Last week I caught up with menswear designer Kit Neale in his studio. Originally known for his prints, as a designer Kit’s range is becoming known for perfectly proportioned casual wear such as jean jackets and bombers, and last season brought surprise in the form of beautiful jacquard fabrics alongside the signature prints. I was looking forward to seeing what Kit has in store for us in SS15.
Moving on from explorations of London’s less celebrated quarters (Autumn/Winter was inspired by the decaying Elephant & Castle shopping centre) next summer stretches those horizons slightly, “it’s Kit Neale goes on holiday” Kit explained, “I got sick of people asking what part of London we were going to do … Read More »
For the two previous seasons of LCM I’ve had the pleasure of dropping into the Kit Neale studio to get an insight into the brand’s inspirations as designers and to see the collection come together, becoming addicted in the process to the Kit Neale pop-art-coloured view of the world. Conflicting schedules meant previews didn’t happen for me this season so I had the quite different excitement of seeing the collection fresh out of the box. For AW14, inspiration shifted (via a quick shunt up the Old Kent Road) from the world of Peckham chicken shops and weave salons to the terminally-in-demise Elephant & Castle shopping centre. Displayed on piles of iconic debris, … Read More »
Last season I met up with Kit Neale, in his studio off Kingsland Road in central East London, to discuss his then upcoming collection for Fashion East, one of London’s menswear’s best regarded platforms for emerging fashion talent. Known for his punchy prints, which have incorporated seafood and allotment vegetables amongst other motifs, I was curious to learn whether Kit was at all worried that fashion’s love affair with print had reached its zenith.
Six months later, I’m back in Kit’s studio: there are are fresh moodboards and sketches all over the … Read More »
As anticipation starts to build for the second London Collections: Men in January, I will be speaking to some of the talent that makes London menswear so exciting, bringing you designer and industry insider insights from behind the collections.
Here I speak to Kit Neale, about his Michael Clark fixation, and the showroom/studio space he’s just opened off Hackney Road.
SL: Tell me about the showroom space…
Kit Neale: We’ve been here about 3 weeks, we moved from Hackney, the depths of Hackney. Menswear is so different from womenswear, men want to have that rapport I think; womenswear like the ‘mystique’ of it all. The decision was to set up a space, have a rapport and be able to set the tone for the brand, visually, and … Read More »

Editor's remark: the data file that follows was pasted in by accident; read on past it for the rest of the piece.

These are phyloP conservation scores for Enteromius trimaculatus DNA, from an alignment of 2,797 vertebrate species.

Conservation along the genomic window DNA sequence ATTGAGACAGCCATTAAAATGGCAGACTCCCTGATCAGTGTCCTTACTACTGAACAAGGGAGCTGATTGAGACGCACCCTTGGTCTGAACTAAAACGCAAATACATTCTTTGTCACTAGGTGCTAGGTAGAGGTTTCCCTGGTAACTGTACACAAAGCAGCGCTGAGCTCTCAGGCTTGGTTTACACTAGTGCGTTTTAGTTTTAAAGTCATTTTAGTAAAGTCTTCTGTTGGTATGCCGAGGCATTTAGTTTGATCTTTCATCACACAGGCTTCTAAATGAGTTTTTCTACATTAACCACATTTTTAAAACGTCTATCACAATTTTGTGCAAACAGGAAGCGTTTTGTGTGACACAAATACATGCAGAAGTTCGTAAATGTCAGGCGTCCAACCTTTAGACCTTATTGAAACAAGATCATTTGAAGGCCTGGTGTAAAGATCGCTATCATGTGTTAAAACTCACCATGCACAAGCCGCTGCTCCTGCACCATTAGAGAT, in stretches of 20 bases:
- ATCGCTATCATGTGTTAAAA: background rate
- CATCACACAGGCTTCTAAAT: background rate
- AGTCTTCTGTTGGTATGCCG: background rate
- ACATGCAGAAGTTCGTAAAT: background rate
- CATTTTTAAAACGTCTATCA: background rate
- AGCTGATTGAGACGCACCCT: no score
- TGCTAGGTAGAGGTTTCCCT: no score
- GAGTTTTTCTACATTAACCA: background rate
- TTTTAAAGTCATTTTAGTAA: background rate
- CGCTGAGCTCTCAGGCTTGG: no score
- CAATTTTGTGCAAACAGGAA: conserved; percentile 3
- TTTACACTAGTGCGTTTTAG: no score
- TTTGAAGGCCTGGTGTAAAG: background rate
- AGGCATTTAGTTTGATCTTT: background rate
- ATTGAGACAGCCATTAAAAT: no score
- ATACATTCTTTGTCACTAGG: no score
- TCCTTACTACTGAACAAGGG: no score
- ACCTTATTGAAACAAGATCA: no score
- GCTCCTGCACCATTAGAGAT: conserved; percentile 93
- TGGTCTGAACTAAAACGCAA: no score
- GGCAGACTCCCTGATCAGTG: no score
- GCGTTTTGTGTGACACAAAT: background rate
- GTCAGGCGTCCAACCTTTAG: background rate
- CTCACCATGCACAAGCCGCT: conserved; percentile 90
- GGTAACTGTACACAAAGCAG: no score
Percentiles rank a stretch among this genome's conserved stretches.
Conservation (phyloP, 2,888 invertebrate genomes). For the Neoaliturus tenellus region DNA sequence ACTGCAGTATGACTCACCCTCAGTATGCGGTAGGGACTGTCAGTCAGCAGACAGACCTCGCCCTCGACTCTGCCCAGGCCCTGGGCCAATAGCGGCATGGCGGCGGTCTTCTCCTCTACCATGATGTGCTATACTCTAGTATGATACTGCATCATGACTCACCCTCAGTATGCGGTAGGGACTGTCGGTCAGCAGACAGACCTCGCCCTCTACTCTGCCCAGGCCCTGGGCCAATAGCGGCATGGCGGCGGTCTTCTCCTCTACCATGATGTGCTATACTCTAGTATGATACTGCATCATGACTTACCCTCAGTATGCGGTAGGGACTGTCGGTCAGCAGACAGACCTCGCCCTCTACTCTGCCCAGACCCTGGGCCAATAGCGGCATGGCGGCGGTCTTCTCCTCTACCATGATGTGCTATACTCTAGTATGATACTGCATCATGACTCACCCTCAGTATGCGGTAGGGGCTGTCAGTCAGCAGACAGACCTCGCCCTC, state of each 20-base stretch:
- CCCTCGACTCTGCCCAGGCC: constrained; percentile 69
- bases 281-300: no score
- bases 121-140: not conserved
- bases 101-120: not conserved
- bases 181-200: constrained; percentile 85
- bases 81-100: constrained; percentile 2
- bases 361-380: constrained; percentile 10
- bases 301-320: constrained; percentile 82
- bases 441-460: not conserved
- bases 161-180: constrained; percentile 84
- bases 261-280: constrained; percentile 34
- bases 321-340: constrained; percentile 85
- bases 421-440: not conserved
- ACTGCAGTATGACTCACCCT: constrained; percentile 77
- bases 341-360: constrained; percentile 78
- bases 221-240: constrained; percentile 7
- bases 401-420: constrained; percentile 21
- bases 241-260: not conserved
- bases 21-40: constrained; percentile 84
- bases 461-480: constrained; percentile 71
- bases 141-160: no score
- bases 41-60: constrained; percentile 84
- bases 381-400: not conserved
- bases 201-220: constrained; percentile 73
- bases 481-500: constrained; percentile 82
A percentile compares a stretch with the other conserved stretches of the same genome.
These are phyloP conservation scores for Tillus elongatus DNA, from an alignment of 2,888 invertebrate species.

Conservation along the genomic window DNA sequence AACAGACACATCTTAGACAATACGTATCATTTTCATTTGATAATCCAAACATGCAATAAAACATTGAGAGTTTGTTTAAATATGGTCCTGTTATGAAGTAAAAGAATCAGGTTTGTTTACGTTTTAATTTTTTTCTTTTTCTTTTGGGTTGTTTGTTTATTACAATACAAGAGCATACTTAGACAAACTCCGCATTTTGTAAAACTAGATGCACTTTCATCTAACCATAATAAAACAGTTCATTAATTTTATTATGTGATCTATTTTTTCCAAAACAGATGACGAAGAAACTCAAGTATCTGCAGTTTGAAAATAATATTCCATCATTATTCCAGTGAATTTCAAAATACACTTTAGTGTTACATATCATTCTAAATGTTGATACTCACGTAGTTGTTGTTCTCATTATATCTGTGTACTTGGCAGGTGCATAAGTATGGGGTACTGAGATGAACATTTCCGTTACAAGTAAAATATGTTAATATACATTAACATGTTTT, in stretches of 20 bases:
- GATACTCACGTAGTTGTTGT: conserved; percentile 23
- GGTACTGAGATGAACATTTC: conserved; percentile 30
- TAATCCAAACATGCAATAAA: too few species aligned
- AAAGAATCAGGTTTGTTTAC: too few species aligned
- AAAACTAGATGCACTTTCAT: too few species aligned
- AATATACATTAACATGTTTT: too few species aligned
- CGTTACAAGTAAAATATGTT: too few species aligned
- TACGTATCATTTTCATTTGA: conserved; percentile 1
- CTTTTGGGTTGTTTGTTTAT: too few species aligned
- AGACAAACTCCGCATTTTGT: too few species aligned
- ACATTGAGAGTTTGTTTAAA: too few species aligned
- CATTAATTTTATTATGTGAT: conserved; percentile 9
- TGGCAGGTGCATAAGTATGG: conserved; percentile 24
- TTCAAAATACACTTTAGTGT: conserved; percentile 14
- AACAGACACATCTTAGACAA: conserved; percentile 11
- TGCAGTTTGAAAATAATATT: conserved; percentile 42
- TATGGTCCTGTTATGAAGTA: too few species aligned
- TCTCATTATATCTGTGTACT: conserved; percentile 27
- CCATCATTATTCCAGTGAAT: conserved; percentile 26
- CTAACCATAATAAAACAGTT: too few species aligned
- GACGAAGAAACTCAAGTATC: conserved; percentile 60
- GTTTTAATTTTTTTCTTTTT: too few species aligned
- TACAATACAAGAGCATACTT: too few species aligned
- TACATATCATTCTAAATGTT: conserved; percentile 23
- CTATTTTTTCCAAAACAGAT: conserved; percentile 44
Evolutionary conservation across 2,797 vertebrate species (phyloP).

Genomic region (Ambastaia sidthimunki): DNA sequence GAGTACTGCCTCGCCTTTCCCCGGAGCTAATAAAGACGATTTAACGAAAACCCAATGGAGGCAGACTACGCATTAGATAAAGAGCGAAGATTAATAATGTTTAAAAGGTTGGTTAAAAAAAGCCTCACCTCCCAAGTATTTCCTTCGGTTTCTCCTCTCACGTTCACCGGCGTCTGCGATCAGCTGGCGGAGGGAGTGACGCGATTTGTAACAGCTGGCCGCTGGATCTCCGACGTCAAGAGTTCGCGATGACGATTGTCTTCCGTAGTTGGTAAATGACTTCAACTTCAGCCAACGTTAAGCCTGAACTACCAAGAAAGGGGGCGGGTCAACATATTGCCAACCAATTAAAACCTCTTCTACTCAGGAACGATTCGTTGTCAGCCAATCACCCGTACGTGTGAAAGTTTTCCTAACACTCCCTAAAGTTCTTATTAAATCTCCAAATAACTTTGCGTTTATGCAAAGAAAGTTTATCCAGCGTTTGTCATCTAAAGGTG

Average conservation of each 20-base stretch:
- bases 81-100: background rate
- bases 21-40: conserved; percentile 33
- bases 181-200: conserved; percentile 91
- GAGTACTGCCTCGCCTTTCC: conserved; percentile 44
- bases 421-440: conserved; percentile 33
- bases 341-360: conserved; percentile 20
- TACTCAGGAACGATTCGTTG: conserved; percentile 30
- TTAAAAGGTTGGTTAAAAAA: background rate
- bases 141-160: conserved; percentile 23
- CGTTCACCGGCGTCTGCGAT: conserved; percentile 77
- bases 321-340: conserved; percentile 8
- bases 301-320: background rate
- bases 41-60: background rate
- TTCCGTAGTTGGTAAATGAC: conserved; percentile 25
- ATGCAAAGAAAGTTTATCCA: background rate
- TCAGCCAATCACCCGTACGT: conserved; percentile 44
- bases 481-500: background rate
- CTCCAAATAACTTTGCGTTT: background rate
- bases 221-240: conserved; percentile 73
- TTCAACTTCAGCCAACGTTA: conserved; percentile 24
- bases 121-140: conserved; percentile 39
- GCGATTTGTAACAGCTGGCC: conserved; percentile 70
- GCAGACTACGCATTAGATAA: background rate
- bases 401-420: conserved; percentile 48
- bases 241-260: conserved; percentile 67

The trend for loud printed trousers emerging on the street and in presentations, is being tipped in the fashion media as being the next big trend to break. As ever with fashion, there has been a snowball effect with this one, albeit a very colourful snowball. And given the seasonal nature of fashion, there’s no obvious place to go for printed pants yet, as those appearing in designer collections being previewed now won’t be available until next spring.
Whilst everyone seems to be crediting Burberry Prorsum‘s prescience in producing this summer’s Ikat trouser, I think the credit is more deservedly due to Prada for opening the flood gates to really LOUD trousers. Prada SS12 features some really acid bright, floral, golf inspired pants – designed to give any minimalist severe anxiety attacks. By the time I’d picked up … Read More »
There are collaborations, and there are collaborations. Whilst the recent Marni x H&M link up was a rare example of high fashion working successfully with a global mega chain (mostly to do with rigorous quality control I imagine), many such collaborations end up as high end badly translated via cheap materials. It’s always a pleasure therefore to see the latest Joe Casely-Hayford collection in their ongoing relationship with John Lewis.
John Lewis holds a special place in British hearts as a vanguard of good service and quality products (if a little conservative) whilst Joe Casely-Hayford, stands for design excellence and beautiful materials, harking back to a time when fashion was less talked about but was no less cherished by those in the know. Result? Beautifully cut pieces in impressive fabrics, at accessible prices. What I love most about this partnership is Joe’s playful take on John Lewis’s traditionalism. It’s like the best pieces from the John Lewis stockroom have been disassembled and put back together with a touch of Savile Row precision and an eye for British materials. In previous collections, quilting, layering and waxed fabrics have been the stand-out approaches.
In this collection the double-breasted shorts suit and the bold, African-inspired Liberty-print shirt capture the spirit for me. Shorts suits regularly appear on the high street, but I’ve yet to find one that’s well made enough to not look awkward. In Joe’s hands the fabrication looks substantial. A shorts suit needs to have the same presence as a regular suit, but with the lower part of the trousers missing. Too often from the high street its a pair of casual shorts with a hastily-assembled jacket in a flimsy material. And regarding the shirts, surely I don’t need to say too much about print right now? The fusion here of Liberty heritage with a very African sense of pattern speaks volumes about the Casely-Hayford genius for mixing it up. Can I suggest when you next visit John Lewis you merge a trip to the kitchenware department to buy the muffin tin of your dreams with a generous look at the Joe Casely-Hayford for John Lewis collection? It’s redefining what high street collaborations are all about.